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2017–2018 Season, This Changes Everything
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Daniel Barenboim, Members of the Staatskapelle Berlin, and WQX...
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6,990 Reviews
Tell people what you think
Falk Neumann
· February 17, 2017
It's great. It's huge. It's the best in the world.
Plus it has four not only one wall ;-)
I leave it there......

The way it's build creates nearly perfect audio quality. Charming to the eye the interieur is dipped in cream white, red and gold. The look from top is as steep as breathtaking. You won't regret but come back.
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Mary Ann Hannon
· February 14, 2017
Carnegie Hall is like a temple. there is so much history that surrounds one, you have to enter feeling this. thank goodness it survived the wrecking ball and new generations each year can experience this glorious hall. all who came before, and now and in the future.
Chris De La Peña
· 18 hours ago
The Vienna Philharmonic was outstanding. However, Carnegie Hall itself is definitely showing its age. It really needs to be restored. It is a beautiful venue, ...but the walls are grungy...even the walls behind the orchestra performers are dirty. The seats have holes and worn spots in the velvet. The intricate woodwork has been painted over so many times it's losing its definition. It is in desperate need of a renovation. Don't let this wonder fall into ruin please. EDIT: wife and I sat in the Blavatnik Family First Tier box 7 seats 1 & 2. See More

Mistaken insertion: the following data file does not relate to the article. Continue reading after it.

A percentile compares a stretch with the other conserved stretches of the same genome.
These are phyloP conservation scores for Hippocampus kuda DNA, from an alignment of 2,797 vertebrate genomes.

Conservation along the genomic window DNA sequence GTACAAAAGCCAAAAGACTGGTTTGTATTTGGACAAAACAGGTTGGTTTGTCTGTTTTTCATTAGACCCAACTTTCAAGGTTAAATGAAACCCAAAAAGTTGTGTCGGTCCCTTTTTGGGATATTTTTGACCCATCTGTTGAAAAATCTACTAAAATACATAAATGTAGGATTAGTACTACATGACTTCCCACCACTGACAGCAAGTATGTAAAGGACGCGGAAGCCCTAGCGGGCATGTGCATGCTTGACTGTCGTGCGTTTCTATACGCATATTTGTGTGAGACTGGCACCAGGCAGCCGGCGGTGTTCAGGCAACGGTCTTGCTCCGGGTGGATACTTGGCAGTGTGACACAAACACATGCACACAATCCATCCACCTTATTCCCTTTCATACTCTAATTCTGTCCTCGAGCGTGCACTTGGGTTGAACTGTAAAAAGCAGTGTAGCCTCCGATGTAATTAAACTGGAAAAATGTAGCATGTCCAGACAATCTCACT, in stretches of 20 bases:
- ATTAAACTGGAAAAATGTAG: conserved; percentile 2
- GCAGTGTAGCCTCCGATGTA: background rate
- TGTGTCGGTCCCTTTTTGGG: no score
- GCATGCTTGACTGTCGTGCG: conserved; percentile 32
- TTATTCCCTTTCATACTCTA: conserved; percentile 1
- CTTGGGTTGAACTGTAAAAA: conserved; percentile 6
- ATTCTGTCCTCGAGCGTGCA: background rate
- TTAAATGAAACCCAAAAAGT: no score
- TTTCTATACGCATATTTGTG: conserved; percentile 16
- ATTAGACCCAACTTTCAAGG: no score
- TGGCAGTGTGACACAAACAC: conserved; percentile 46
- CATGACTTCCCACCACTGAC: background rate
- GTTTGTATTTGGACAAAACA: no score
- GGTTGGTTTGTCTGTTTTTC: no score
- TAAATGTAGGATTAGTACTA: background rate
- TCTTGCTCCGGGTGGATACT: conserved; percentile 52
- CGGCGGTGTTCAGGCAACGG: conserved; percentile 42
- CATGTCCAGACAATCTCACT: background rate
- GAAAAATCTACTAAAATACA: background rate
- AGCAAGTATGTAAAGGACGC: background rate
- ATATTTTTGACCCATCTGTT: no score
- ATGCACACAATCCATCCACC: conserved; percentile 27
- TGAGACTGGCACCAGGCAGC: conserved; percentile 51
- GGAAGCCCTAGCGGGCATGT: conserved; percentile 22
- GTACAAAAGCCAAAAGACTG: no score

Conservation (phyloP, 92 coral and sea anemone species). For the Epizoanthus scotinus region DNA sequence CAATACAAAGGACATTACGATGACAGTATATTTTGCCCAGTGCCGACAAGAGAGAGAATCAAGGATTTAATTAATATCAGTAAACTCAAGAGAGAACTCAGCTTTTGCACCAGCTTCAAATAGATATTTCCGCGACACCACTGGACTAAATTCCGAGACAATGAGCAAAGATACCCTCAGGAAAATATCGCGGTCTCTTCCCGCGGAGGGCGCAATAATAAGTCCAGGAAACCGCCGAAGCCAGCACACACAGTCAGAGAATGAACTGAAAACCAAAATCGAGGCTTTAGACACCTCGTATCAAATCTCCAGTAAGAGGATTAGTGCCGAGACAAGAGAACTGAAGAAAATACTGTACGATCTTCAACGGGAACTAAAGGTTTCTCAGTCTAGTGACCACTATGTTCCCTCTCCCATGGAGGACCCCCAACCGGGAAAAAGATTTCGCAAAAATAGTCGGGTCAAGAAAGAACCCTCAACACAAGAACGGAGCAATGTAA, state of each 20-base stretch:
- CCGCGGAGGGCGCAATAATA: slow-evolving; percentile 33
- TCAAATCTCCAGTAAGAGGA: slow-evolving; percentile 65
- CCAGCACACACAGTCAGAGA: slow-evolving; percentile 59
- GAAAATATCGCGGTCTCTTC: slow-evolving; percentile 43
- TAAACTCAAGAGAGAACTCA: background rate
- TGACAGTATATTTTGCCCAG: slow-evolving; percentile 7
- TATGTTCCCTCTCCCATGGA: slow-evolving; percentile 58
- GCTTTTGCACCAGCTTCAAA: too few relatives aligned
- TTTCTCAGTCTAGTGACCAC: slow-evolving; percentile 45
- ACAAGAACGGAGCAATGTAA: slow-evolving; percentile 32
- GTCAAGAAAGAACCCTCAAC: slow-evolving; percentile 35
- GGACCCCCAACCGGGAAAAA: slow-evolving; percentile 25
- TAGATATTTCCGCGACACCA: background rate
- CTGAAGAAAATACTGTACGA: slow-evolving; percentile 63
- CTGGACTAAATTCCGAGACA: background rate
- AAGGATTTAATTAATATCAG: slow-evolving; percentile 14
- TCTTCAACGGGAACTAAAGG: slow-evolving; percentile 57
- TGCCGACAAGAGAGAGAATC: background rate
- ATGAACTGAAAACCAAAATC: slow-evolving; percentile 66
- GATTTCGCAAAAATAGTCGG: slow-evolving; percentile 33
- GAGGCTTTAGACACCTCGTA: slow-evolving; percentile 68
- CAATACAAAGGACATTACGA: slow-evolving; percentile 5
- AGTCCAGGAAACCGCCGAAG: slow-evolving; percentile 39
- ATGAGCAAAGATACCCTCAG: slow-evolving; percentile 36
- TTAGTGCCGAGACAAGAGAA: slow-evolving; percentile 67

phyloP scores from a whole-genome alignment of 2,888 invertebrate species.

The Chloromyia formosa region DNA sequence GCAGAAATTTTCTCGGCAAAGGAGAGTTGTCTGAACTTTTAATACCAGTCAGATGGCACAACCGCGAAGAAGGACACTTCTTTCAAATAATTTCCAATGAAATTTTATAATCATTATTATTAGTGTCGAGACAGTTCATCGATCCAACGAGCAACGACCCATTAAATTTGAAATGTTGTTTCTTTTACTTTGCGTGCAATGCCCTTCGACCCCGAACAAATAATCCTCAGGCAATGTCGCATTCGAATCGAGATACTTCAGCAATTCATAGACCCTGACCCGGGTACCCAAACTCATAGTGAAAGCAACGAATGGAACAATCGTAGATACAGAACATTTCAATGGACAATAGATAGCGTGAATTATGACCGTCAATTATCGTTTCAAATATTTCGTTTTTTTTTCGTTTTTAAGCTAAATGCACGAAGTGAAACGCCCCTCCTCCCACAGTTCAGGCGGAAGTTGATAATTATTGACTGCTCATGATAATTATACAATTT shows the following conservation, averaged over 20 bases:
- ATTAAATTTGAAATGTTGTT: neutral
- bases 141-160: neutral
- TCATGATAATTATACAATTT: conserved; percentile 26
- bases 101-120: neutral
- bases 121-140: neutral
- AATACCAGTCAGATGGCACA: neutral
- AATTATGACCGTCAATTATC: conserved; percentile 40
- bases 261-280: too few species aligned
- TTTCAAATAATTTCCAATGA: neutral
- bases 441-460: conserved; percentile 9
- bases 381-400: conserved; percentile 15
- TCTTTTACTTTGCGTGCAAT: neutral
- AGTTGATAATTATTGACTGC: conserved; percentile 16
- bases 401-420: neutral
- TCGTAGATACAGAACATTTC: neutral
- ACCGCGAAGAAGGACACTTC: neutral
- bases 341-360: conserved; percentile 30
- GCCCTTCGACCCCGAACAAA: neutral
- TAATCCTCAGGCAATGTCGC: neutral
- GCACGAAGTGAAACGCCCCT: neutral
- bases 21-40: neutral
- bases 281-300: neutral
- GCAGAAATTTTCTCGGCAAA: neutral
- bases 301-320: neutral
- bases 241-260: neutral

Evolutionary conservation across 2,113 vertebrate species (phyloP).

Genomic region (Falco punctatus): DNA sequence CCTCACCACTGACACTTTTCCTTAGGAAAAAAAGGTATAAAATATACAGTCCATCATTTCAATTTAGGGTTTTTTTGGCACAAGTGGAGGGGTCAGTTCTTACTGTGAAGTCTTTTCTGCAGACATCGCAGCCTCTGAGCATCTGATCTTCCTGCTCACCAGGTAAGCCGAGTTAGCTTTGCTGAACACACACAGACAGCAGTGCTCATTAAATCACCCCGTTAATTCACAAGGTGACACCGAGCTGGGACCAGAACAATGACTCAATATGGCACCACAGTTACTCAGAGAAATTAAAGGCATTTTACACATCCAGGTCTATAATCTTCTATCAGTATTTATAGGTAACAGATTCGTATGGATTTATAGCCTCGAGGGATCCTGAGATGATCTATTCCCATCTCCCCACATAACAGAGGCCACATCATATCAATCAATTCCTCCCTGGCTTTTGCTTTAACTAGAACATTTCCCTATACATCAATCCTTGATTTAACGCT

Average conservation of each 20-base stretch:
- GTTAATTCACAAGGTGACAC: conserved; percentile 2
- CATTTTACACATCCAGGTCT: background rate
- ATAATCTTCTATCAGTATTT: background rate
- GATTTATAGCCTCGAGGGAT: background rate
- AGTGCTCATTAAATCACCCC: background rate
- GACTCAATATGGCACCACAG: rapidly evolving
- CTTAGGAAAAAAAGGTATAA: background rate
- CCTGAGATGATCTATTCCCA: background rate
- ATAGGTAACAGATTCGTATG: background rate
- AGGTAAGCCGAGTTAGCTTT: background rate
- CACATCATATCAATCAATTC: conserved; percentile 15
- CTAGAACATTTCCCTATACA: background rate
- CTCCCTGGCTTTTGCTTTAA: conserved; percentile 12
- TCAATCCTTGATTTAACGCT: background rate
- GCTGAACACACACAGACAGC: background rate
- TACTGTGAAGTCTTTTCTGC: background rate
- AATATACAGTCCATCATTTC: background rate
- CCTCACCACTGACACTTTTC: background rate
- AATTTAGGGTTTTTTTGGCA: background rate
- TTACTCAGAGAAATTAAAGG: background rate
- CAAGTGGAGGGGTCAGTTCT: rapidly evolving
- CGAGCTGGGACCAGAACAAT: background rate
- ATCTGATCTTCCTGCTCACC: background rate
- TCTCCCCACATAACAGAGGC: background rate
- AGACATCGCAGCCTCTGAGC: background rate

Sue Lawlor
· February 8, 2017
The space is beautiful, however the seats were terribly uncomfortable with zero leg room, especially for a 3 hour show, the view from our seats was partially obstructed so we couldn't see half of the stage, and we spent $30 for 3 items at the snack counter.
Dennis Detweiler
· February 12, 2017
Attended the Bach (St. John Passion) as presented by Ted Sperling and MasterVoices on Feb. 9. Accoustics ultra crisp; attendance sparse due to snow-day. But wha...t stood out, beyond the absolute professionalism of the soloists, chorus and baroque orchestra was--much to my surprise--the recitative of the tenor whose almost impassioned forlorness gave the text's subject--the betrayal, scourging and cruxifixion of Christ--a strange elan. It was magical, not because I'm a believer, because I'm not, but because each man's death is our own. No wonder our old religion held us spellbound for so many centuries!